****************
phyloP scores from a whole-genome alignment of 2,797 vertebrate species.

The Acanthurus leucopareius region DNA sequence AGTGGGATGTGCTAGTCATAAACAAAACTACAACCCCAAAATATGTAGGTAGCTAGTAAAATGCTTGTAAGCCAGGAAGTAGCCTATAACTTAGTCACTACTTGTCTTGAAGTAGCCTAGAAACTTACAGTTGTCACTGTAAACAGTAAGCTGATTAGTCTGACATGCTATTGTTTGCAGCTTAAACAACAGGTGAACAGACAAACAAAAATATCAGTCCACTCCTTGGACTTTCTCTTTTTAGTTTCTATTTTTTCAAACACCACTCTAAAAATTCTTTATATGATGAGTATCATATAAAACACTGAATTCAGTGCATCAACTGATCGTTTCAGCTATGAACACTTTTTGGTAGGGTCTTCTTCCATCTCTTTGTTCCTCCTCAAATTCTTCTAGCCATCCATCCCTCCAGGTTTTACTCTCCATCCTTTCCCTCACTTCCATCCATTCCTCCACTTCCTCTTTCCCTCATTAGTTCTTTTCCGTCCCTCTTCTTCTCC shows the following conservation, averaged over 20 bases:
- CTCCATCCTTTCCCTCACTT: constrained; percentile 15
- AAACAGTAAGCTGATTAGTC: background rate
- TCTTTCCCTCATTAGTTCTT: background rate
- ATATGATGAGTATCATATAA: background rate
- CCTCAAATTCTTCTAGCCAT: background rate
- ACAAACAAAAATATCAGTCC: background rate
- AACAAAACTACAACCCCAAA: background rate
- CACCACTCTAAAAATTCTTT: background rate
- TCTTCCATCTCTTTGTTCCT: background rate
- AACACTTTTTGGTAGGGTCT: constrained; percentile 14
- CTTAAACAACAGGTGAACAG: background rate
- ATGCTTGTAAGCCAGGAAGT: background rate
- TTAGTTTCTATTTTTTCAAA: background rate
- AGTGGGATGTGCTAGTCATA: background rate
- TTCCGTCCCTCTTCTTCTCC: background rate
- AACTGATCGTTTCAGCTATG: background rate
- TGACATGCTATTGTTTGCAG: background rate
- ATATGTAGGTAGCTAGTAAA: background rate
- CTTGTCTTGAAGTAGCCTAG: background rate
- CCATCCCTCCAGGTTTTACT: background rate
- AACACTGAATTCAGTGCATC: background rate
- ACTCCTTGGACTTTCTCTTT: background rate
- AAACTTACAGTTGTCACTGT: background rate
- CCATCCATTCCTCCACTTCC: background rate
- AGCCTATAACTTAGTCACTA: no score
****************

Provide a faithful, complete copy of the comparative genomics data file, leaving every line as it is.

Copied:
phyloP scores from a whole-genome alignment of 2,797 vertebrate species.

The Acanthurus leucopareius region DNA sequence AGTGGGATGTGCTAGTCATAAACAAAACTACAACCCCAAAATATGTAGGTAGCTAGTAAAATGCTTGTAAGCCAGGAAGTAGCCTATAACTTAGTCACTACTTGTCTTGAAGTAGCCTAGAAACTTACAGTTGTCACTGTAAACAGTAAGCTGATTAGTCTGACATGCTATTGTTTGCAGCTTAAACAACAGGTGAACAGACAAACAAAAATATCAGTCCACTCCTTGGACTTTCTCTTTTTAGTTTCTATTTTTTCAAACACCACTCTAAAAATTCTTTATATGATGAGTATCATATAAAACACTGAATTCAGTGCATCAACTGATCGTTTCAGCTATGAACACTTTTTGGTAGGGTCTTCTTCCATCTCTTTGTTCCTCCTCAAATTCTTCTAGCCATCCATCCCTCCAGGTTTTACTCTCCATCCTTTCCCTCACTTCCATCCATTCCTCCACTTCCTCTTTCCCTCATTAGTTCTTTTCCGTCCCTCTTCTTCTCC shows the following conservation, averaged over 20 bases:
- CTCCATCCTTTCCCTCACTT: constrained; percentile 15
- AAACAGTAAGCTGATTAGTC: background rate
- TCTTTCCCTCATTAGTTCTT: background rate
- ATATGATGAGTATCATATAA: background rate
- CCTCAAATTCTTCTAGCCAT: background rate
- ACAAACAAAAATATCAGTCC: background rate
- AACAAAACTACAACCCCAAA: background rate
- CACCACTCTAAAAATTCTTT: background rate
- TCTTCCATCTCTTTGTTCCT: background rate
- AACACTTTTTGGTAGGGTCT: constrained; percentile 14
- CTTAAACAACAGGTGAACAG: background rate
- ATGCTTGTAAGCCAGGAAGT: background rate
- TTAGTTTCTATTTTTTCAAA: background rate
- AGTGGGATGTGCTAGTCATA: background rate
- TTCCGTCCCTCTTCTTCTCC: background rate
- AACTGATCGTTTCAGCTATG: background rate
- TGACATGCTATTGTTTGCAG: background rate
- ATATGTAGGTAGCTAGTAAA: background rate
- CTTGTCTTGAAGTAGCCTAG: background rate
- CCATCCCTCCAGGTTTTACT: background rate
- AACACTGAATTCAGTGCATC: background rate
- ACTCCTTGGACTTTCTCTTT: background rate
- AAACTTACAGTTGTCACTGT: background rate
- CCATCCATTCCTCCACTTCC: background rate
- AGCCTATAACTTAGTCACTA: no score